Had to remove the front struts and rotate the engine forward just to get access to that connector...


Mark R.
06-30-2017, 06:18 PM
OK, a bit of a new development here (possibly a setback).

While I was out today, I picked up a can of starting fluid to confirm what my son had told me.

He and his buddy had tried a few things, before paying $120 to send it home on a flatbed.

They had said that they were able to get it to fire using a can of carb cleaner.

I'm not sure if something has now changed, BUT, I can NOT get it to start using starting fluid.

And that really surprises me, because it appears to be getting a good spark signal. And I doused it pretty good.

My apologies for any confusion this adds to the situation. All other parameters are as previously described.


Mark R.
06-30-2017, 06:32 PM
I've been using a Timing Light with an inductive pickup to check for spark on each of the cylinders.

I get a nice bright pulsing light from each of the plug wires when the engine is cranking.

Is this a reliable enough method to conclude I have good spark..?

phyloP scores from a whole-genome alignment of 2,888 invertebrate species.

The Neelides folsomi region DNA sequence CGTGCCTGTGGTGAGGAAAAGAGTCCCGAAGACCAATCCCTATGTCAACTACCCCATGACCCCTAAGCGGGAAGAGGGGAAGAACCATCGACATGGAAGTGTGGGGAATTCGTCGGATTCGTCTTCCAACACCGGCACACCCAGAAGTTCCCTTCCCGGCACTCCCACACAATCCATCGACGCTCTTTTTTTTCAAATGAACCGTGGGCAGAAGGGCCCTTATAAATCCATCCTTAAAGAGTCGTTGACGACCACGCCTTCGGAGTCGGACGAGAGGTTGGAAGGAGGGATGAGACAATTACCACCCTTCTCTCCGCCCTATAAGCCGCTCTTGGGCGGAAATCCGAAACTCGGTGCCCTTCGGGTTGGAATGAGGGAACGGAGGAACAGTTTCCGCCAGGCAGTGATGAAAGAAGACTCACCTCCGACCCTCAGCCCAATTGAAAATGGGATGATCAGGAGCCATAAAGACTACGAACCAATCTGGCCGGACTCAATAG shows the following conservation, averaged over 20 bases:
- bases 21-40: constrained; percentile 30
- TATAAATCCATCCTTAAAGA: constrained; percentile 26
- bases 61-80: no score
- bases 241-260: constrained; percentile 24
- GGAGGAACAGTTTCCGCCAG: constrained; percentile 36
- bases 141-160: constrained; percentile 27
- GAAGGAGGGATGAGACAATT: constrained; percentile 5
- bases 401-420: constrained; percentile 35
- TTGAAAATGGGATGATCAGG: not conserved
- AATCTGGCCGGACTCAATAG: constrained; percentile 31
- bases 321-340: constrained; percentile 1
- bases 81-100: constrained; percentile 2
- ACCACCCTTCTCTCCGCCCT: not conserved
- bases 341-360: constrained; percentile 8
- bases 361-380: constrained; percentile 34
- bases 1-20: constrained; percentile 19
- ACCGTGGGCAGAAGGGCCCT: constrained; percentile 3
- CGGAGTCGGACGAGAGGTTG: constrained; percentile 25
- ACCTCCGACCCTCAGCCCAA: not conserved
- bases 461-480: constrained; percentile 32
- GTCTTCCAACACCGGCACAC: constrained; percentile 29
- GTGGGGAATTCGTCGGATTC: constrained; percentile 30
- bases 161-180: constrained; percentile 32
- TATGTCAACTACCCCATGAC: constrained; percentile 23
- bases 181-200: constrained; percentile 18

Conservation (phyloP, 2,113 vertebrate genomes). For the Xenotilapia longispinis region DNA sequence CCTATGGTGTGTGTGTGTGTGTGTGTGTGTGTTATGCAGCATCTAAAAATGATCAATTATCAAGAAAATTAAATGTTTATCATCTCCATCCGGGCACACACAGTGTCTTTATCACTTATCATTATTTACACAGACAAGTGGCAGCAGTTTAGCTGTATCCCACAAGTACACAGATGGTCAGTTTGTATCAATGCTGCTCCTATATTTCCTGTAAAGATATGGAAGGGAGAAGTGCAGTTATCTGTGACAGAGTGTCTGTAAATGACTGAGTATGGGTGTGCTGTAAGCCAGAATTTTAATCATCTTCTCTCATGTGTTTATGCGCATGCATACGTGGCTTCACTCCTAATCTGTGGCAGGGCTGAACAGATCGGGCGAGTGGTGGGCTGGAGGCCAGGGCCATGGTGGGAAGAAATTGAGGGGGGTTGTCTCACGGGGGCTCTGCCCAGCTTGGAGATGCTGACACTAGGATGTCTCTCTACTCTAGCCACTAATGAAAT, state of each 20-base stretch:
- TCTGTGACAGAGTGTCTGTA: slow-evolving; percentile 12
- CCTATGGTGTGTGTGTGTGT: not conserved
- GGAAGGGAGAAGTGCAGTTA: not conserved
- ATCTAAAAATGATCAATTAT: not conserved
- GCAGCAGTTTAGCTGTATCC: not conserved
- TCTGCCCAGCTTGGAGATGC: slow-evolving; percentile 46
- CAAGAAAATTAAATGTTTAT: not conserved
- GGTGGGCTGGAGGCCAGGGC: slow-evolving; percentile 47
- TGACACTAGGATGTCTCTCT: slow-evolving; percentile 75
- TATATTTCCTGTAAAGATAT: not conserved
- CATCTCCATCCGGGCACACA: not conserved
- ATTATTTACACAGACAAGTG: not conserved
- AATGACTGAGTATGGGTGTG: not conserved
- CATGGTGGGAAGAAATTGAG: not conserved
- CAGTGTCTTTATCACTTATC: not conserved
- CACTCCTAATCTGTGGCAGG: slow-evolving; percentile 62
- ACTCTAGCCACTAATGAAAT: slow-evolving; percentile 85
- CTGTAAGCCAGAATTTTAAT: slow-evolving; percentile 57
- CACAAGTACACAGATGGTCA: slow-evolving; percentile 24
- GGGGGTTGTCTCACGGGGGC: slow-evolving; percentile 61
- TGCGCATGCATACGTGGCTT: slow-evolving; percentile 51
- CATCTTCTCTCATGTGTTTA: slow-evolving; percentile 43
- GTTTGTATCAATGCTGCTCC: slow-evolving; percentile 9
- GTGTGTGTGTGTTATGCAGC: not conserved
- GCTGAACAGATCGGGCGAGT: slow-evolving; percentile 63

Mark R.
06-30-2017, 06:40 PM
Also, I checked the vehicle alarm system and everything appears to be functioning like it always has.

I set it off intentionally (horn pulses and lights flash), and then turned it off with the key like normal.

The red LED blinks slow when it's armed, faster when unlock the door, and goes dark once the key is inserted in the ignition.


06-30-2017, 07:39 PM
To review, this happened suddenly, no early symptoms, how many miles? Sound like it has good compression?

Mark R.
06-30-2017, 09:16 PM
Yes. It happened quite suddenly with no previous indication or symptoms.

Just coasting up to a stop light and it stalled and hasn't started since.

Mileage is ~170k. New head gaskets were installed around ~120k.

I believe compression is generally good. Have not measured it recently.


06-30-2017, 09:39 PM
Can you get a noid lite on one of the injectors? Confirm pulse? I know this can be tough. Also, may have jumped time, compression test the front cylinders to confirm its still in time. See if there is raw fuel on the plugs when doing the compression test, if none the injectors are not pulsing, you probably have determined this already.

Mark R.
07-01-2017, 01:23 AM
Tomorrow I will pull the front spark plugs and check their condition and the compression.

And I will see if I can locate a noid light, although I don't see how I could possibly get it installed.

I can't even see any of the injectors, let alone get my fingers onto any of them.

From my experience, if the injectors were firing during all these attempted starts, I would smell fuel by now.

I have cranked this engine so many times, that I've had to keep a battery charger on it most of the time.